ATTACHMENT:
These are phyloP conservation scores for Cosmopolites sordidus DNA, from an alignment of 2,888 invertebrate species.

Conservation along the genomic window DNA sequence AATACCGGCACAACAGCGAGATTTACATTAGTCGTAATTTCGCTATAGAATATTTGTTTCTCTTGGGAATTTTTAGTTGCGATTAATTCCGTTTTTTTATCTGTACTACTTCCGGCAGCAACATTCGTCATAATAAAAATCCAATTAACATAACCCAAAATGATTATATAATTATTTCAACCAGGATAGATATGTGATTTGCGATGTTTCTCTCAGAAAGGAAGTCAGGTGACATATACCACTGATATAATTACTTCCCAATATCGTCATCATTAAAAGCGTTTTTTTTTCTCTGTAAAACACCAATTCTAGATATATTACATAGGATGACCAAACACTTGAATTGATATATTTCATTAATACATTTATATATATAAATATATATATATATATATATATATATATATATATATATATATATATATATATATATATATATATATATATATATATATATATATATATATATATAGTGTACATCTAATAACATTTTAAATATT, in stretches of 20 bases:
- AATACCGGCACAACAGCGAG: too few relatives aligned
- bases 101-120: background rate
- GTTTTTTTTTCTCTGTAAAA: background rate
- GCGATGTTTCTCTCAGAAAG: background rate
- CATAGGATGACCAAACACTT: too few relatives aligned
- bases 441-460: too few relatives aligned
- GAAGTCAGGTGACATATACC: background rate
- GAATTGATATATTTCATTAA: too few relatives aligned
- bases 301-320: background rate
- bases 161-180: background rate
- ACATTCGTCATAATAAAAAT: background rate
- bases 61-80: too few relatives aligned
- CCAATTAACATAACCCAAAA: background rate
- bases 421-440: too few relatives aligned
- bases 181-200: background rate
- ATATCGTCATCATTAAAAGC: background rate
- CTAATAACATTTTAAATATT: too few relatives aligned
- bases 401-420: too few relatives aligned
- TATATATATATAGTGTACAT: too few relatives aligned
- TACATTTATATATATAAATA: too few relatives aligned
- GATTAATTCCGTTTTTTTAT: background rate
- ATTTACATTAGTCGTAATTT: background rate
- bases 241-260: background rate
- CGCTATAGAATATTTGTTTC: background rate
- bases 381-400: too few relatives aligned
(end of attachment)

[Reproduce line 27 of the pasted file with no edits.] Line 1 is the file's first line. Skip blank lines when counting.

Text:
- bases 381-400: too few relatives aligned